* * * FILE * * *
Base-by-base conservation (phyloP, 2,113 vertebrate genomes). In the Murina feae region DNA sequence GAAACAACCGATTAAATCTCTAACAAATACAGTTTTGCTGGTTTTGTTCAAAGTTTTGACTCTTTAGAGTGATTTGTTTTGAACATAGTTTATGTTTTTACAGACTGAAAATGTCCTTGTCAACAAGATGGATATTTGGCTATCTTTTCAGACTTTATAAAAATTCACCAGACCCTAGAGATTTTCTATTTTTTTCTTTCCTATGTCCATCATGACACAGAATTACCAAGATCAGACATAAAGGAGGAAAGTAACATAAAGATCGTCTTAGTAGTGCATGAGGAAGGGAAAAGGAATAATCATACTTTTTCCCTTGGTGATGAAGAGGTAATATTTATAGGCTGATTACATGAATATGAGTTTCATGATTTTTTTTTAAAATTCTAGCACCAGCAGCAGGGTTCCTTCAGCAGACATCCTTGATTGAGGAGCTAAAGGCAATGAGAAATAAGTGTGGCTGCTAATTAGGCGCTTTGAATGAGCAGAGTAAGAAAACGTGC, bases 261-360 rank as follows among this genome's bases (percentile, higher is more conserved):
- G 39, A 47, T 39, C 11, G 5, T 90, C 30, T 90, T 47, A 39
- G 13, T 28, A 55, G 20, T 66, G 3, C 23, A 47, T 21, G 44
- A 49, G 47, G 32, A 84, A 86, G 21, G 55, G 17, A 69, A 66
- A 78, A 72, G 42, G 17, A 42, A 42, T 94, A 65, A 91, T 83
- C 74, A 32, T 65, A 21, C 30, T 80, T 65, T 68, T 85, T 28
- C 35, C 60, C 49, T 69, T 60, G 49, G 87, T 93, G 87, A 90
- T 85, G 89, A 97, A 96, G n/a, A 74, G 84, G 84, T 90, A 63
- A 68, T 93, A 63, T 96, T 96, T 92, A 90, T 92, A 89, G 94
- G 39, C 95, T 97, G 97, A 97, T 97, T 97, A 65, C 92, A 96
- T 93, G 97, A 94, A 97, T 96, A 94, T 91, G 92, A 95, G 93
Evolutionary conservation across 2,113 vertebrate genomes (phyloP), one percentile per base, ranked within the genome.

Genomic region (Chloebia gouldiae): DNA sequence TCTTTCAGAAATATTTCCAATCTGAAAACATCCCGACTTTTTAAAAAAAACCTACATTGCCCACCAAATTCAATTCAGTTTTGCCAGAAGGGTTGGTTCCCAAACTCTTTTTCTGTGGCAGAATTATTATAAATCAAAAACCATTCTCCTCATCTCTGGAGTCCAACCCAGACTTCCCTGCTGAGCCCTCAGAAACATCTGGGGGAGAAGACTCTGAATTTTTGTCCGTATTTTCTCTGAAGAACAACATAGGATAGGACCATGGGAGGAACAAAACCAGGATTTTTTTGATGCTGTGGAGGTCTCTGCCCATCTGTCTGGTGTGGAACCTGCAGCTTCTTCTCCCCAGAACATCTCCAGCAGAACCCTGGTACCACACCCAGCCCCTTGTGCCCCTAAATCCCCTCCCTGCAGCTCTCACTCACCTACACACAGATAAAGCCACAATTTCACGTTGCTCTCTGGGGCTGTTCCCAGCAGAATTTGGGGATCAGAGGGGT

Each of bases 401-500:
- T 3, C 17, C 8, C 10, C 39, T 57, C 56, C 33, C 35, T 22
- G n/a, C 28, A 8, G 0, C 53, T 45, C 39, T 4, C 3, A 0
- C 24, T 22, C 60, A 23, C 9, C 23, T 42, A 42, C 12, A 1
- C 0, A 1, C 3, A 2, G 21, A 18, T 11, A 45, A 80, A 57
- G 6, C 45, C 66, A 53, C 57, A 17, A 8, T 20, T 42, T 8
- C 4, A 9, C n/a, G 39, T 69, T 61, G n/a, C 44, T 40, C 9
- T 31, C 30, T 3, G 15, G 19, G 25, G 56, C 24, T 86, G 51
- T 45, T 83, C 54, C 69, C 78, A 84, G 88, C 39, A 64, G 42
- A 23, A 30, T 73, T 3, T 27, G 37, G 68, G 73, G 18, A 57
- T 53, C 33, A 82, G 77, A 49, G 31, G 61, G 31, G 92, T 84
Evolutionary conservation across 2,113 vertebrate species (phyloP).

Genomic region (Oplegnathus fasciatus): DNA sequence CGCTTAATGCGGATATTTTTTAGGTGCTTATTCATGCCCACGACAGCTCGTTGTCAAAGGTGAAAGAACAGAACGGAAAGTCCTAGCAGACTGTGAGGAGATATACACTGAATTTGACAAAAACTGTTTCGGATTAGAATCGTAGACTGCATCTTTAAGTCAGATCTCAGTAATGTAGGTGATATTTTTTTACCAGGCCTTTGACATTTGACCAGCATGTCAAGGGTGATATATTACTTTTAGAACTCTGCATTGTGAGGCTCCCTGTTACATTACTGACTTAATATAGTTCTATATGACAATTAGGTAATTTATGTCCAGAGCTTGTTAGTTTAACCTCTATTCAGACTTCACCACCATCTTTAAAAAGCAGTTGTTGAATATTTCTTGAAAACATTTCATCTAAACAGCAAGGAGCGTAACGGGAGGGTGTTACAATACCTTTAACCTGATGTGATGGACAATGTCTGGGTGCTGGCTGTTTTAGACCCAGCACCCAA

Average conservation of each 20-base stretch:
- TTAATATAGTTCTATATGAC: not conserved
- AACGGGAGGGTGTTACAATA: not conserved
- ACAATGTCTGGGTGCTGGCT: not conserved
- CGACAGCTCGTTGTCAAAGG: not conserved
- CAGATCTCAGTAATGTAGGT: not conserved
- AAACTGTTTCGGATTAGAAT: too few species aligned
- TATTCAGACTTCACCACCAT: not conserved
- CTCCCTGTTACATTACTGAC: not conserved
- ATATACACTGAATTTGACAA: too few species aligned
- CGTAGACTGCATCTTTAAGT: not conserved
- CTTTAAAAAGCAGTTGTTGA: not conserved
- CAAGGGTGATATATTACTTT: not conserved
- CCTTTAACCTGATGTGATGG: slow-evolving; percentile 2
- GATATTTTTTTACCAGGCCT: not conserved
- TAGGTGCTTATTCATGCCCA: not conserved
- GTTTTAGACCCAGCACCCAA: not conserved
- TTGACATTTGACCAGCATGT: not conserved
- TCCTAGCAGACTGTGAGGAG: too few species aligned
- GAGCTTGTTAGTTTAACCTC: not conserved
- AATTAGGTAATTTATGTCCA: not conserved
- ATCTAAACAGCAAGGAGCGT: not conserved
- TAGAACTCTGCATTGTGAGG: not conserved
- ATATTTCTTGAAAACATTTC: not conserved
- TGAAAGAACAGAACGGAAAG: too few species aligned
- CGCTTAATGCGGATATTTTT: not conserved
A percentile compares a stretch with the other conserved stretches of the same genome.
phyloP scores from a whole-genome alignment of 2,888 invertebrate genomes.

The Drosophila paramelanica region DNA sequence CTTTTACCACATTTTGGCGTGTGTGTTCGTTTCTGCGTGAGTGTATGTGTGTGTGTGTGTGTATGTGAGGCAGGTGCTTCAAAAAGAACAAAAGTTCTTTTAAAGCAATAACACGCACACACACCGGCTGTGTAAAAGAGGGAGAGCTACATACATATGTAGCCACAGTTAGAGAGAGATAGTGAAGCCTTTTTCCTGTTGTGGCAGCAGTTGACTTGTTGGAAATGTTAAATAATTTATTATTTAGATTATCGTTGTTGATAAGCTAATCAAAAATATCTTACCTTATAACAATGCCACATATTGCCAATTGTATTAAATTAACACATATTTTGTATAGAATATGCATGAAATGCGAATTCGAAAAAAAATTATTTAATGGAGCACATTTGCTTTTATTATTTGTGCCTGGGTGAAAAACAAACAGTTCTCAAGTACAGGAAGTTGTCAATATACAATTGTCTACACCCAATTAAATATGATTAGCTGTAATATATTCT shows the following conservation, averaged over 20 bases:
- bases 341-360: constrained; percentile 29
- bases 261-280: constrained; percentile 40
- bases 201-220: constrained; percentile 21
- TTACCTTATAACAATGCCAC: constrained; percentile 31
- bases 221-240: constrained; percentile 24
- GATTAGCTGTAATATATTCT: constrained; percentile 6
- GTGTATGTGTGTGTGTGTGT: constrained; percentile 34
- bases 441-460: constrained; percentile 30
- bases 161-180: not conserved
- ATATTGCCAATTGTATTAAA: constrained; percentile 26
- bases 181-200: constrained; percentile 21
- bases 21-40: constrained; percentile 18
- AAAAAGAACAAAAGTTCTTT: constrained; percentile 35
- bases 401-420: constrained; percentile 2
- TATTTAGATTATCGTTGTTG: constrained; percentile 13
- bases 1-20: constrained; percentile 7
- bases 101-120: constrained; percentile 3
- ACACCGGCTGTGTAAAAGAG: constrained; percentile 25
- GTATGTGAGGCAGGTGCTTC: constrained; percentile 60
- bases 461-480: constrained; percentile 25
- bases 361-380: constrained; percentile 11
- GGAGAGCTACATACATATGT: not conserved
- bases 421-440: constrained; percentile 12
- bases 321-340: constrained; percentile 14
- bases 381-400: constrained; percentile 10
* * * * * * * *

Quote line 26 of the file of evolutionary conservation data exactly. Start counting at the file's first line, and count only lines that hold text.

Genomic region (Oplegnathus fasciatus): DNA sequence CGCTTAATGCGGATATTTTTTAGGTGCTTATTCATGCCCACGACAGCTCGTTGTCAAAGGTGAAAGAACAGAACGGAAAGTCCTAGCAGACTGTGAGGAGATATACACTGAATTTGACAAAAACTGTTTCGGATTAGAATCGTAGACTGCATCTTTAAGTCAGATCTCAGTAATGTAGGTGATATTTTTTTACCAGGCCTTTGACATTTGACCAGCATGTCAAGGGTGATATATTACTTTTAGAACTCTGCATTGTGAGGCTCCCTGTTACATTACTGACTTAATATAGTTCTATATGACAATTAGGTAATTTATGTCCAGAGCTTGTTAGTTTAACCTCTATTCAGACTTCACCACCATCTTTAAAAAGCAGTTGTTGAATATTTCTTGAAAACATTTCATCTAAACAGCAAGGAGCGTAACGGGAGGGTGTTACAATACCTTTAACCTGATGTGATGGACAATGTCTGGGTGCTGGCTGTTTTAGACCCAGCACCCAA